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Peer reviewers acting as gatekeepers

Not a climate science story this one, but one from the world of stem cell research. The themes are remarkably similar to those emerging from the Climategate emails though:

Stem cell experts say they believe a small group of scientists is effectively vetoing high quality science from publication in journals.

In some cases they say it might be done to deliberately stifle research that is in competition with their own.



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Reader Comments (7)

I heard an interview on Today on Radio 4 this morning on the subject. Given that yesterday the same interviewer was talking about the UEA FOI business, and the suppression of peer review, I was surprised that no connection was made about this very similar issue.

Feb 2, 2010 at 11:45 AM | Unregistered CommenterCumbrian Lad

Quite so - it seemed a remarkable omission. Perhaps it has been cut? (Ok - it's a lame pun and doesn't really work in text, but I couldn't resist. I'll get my coat...)

Feb 2, 2010 at 12:04 PM | Unregistered CommenterThe Pedant-General

Oh and copy of book is on its way via those nice people at Amazon.
Much looking forward to it your Grace.

Feb 2, 2010 at 12:04 PM | Unregistered CommenterThe Pedant-General

Pallab Ghosh on the BBC asked whether this affected other areas of science definitely side-stepped the answer. He should have said Climategate shows it is even worse in climate science. But he kept quiet. More BBC bias.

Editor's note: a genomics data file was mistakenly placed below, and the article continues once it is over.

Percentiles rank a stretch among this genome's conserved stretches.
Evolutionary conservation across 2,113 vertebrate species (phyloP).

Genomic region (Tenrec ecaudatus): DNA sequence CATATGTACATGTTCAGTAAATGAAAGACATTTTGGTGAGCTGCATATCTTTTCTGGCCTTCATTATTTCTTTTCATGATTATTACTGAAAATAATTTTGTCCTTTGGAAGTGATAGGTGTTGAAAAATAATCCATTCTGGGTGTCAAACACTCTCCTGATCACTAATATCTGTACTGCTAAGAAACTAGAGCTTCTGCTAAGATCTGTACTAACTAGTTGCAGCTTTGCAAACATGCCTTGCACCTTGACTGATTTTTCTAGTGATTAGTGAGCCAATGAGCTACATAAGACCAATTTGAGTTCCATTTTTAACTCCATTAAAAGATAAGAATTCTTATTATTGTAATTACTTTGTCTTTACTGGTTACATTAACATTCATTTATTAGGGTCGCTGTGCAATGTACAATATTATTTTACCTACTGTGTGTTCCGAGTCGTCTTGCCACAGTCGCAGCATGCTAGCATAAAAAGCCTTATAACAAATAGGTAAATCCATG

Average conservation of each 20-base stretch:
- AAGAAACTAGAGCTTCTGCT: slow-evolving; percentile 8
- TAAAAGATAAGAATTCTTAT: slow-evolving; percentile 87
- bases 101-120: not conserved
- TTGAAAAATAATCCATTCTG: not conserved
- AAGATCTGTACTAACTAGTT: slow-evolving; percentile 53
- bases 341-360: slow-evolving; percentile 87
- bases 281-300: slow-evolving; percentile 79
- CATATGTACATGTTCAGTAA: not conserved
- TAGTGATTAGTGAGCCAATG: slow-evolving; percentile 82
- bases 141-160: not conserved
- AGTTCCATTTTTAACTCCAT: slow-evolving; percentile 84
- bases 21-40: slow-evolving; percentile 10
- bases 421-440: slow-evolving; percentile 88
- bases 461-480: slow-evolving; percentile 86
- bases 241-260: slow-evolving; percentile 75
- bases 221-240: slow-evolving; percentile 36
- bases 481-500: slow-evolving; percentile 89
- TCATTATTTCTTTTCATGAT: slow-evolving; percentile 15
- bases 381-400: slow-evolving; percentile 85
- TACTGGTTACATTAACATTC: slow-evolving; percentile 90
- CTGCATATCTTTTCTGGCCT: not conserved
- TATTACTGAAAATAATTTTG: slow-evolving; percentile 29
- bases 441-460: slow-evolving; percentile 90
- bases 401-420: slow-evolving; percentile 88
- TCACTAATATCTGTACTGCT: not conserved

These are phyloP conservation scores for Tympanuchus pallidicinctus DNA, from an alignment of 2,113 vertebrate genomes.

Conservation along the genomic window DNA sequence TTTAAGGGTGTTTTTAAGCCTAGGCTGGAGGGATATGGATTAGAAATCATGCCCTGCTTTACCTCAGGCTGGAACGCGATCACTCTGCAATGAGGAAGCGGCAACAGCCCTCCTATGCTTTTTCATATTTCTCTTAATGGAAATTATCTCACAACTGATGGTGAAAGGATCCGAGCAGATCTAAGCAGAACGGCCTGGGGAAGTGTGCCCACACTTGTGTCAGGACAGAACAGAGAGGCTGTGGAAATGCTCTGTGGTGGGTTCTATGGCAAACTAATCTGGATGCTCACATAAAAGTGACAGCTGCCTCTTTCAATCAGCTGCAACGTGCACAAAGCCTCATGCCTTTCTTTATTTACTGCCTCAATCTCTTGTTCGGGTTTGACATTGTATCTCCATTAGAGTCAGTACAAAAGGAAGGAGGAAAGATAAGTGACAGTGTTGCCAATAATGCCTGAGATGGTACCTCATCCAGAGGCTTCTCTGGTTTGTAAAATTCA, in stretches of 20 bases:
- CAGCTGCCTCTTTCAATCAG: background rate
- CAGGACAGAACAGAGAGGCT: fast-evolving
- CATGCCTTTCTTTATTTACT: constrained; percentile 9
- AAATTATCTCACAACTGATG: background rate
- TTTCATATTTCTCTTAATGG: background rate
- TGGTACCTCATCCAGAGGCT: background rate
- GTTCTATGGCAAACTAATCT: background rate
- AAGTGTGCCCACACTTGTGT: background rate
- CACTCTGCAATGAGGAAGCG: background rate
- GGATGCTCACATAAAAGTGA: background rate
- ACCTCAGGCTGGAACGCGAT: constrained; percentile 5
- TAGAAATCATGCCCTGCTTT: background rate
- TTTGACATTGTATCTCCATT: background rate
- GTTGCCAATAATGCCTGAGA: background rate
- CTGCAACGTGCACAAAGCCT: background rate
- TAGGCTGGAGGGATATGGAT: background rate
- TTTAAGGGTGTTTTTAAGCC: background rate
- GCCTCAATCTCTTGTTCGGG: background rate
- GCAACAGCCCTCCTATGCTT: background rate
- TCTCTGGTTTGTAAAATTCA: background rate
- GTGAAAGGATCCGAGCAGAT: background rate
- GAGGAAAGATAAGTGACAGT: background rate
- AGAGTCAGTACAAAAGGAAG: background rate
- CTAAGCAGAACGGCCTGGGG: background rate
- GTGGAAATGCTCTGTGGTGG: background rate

Feb 2, 2010 at 2:30 PM | Unregistered CommenterPhillip Bratby

So there is a systemic problem with the peer review process. Not a surprise I'm afraid. Having witnessed the antics a close relative faced trying to get papers published in academic (chemistry/biochemistry) journals it was pretty clear that it was an incestuous closed shop.

@ Phillip - I think I saw the same interview at lunchtime. A rather smug BBC correspondent talking about the issue. Interesting the comments about grant money being at issue. As Dr North would say .... 'Follow the money'.

In the UK the problem which is undermining the peer-review process is the way that the government uses quantity of articles published in journals as a metric for the productivity and eminance of academics. Hence the research league tables. If the peer-review process worked better and was free from undue influence the use of this information as a metric might just work. But given that the peers performing the review are often competing for a slice of the same grant funds there must be a significant temptation to delay or reject paper. Fraud that may be, but the Climategate leaks demonstrate that small cabals of academics are quire capable of influencing what is published.

Feb 2, 2010 at 4:43 PM | Unregistered CommenterEvading the truth

None of this is new. This is the Same-old Same old I saw back in the 1960's while I was a graduate student and one of the reasons I went into mini computers instead. That and a lot more money from DEC.

Feb 2, 2010 at 5:24 PM | Unregistered CommenterDon Pablo de la Sierra

I heard some of the radio report which ended by saying the process might be improved if the referee reports were available along with the published paper. Certainly an improvement for published work. However this would not address the issue of manuscripts that get rejected.

Feb 2, 2010 at 8:22 PM | Unregistered CommenterQ

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